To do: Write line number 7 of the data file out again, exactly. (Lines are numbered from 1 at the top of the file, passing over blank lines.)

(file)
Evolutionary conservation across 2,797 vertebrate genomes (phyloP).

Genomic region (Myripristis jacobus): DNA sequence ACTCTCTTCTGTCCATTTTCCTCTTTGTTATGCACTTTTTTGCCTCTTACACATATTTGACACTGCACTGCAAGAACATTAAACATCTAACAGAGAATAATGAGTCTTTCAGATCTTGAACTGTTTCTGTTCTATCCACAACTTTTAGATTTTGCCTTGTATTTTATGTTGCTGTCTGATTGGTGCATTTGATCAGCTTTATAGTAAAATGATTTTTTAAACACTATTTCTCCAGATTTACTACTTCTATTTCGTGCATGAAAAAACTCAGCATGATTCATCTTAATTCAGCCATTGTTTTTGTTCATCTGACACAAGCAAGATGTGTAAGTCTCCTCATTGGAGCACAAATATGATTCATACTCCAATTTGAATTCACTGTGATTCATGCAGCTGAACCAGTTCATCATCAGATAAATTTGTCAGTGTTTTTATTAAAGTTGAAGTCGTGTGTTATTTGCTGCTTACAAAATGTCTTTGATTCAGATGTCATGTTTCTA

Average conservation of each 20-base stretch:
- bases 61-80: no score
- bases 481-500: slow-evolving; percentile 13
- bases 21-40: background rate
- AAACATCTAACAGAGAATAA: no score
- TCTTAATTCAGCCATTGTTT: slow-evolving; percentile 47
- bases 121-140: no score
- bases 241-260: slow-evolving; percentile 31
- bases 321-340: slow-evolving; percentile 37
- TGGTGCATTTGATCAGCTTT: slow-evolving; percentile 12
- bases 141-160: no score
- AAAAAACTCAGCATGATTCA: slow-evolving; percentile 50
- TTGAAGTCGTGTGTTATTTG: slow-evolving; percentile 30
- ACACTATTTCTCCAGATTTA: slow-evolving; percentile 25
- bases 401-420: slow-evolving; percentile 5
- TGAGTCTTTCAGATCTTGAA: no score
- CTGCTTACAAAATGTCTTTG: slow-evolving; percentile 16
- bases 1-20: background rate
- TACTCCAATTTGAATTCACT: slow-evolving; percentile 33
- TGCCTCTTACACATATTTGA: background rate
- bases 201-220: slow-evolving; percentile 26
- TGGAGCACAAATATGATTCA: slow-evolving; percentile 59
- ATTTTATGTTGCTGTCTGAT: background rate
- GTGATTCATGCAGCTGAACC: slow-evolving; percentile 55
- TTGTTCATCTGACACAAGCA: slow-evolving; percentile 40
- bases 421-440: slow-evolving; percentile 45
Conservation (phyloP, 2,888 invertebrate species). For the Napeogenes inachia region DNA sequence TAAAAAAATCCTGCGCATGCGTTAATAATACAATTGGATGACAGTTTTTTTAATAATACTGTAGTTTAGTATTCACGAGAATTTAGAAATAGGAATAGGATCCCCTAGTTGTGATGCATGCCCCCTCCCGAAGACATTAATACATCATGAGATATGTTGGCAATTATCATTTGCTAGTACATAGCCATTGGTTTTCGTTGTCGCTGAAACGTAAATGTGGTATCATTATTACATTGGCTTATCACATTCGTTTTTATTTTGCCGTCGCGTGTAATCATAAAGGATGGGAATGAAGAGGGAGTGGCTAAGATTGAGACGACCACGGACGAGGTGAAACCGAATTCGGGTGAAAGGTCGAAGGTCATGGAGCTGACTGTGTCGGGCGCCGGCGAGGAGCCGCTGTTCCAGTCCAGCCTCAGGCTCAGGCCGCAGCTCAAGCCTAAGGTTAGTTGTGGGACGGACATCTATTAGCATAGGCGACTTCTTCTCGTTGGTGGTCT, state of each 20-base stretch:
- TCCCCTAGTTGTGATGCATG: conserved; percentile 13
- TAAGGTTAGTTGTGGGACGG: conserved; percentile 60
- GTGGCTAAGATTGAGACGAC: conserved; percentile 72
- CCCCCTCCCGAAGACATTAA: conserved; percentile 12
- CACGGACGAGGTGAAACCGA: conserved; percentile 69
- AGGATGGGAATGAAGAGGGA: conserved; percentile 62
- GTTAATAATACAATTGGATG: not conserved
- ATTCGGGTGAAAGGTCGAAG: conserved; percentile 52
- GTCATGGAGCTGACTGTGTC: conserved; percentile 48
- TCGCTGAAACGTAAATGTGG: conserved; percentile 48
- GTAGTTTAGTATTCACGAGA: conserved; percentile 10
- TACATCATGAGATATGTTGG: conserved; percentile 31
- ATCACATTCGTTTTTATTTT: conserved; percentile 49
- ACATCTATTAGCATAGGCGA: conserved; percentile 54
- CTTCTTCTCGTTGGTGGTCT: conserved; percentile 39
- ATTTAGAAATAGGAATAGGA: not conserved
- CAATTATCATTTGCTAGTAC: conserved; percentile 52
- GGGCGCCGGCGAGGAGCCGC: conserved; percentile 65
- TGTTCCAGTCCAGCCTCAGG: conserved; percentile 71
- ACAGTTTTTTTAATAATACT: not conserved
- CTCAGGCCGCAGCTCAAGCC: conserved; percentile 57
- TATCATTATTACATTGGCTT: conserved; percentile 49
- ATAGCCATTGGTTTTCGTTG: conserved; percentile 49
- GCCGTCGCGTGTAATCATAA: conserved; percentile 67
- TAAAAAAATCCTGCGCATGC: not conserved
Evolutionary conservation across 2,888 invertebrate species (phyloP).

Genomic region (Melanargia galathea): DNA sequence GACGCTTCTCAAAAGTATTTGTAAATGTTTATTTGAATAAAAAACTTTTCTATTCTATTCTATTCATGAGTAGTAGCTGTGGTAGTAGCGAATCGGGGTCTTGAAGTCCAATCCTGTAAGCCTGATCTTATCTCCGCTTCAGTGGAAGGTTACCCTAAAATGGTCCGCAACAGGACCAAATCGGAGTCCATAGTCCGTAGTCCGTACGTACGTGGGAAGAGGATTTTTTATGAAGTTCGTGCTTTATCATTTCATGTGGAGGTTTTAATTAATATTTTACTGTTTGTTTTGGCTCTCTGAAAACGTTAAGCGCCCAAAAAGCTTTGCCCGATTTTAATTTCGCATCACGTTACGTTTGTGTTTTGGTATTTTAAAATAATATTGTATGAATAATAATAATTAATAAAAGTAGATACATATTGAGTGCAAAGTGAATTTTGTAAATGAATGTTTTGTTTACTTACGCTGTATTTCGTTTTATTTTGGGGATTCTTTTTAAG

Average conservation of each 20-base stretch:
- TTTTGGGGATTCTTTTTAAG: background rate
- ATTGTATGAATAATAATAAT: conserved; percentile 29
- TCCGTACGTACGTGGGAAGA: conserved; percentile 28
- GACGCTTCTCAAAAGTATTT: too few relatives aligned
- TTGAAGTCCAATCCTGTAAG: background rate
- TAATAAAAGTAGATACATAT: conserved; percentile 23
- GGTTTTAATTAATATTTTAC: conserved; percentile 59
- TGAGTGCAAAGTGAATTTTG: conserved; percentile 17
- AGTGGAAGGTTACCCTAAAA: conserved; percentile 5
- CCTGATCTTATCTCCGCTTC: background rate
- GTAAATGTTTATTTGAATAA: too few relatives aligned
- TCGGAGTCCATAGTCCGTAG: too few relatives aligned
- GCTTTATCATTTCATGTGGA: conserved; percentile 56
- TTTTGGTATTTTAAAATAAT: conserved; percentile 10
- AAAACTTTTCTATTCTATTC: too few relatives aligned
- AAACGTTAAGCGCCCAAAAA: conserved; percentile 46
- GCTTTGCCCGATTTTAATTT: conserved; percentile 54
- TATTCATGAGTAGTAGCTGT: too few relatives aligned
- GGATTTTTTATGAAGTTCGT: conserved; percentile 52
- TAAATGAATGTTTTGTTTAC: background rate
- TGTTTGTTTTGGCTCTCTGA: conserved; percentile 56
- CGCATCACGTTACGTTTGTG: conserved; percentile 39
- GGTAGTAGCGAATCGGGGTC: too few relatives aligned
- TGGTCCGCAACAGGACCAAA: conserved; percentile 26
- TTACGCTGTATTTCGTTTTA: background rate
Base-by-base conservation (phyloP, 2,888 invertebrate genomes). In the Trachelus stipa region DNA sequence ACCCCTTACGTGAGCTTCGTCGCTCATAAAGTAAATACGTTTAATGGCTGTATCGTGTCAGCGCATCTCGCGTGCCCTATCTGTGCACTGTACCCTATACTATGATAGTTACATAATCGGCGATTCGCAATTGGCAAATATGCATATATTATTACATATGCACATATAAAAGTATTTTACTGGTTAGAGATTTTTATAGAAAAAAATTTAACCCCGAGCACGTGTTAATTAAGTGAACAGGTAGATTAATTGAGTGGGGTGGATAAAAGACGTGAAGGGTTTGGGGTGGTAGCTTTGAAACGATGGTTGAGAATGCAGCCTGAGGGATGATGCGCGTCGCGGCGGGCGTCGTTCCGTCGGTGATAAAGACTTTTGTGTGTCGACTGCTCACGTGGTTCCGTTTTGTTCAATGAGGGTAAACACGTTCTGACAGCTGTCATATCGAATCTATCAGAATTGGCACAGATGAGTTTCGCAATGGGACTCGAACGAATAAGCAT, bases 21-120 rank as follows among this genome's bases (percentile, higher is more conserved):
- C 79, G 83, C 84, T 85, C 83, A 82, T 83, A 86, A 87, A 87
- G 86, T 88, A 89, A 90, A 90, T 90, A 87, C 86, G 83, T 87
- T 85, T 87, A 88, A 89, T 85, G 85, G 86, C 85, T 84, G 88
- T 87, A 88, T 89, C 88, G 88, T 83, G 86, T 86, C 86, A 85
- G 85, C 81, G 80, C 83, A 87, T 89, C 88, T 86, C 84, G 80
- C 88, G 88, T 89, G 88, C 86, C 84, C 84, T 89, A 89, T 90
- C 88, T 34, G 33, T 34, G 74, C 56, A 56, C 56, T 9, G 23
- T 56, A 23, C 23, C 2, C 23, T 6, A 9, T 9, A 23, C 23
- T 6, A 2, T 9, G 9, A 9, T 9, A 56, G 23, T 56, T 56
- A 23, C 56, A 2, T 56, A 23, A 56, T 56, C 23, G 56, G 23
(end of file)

- AAACATCTAACAGAGAATAA: no score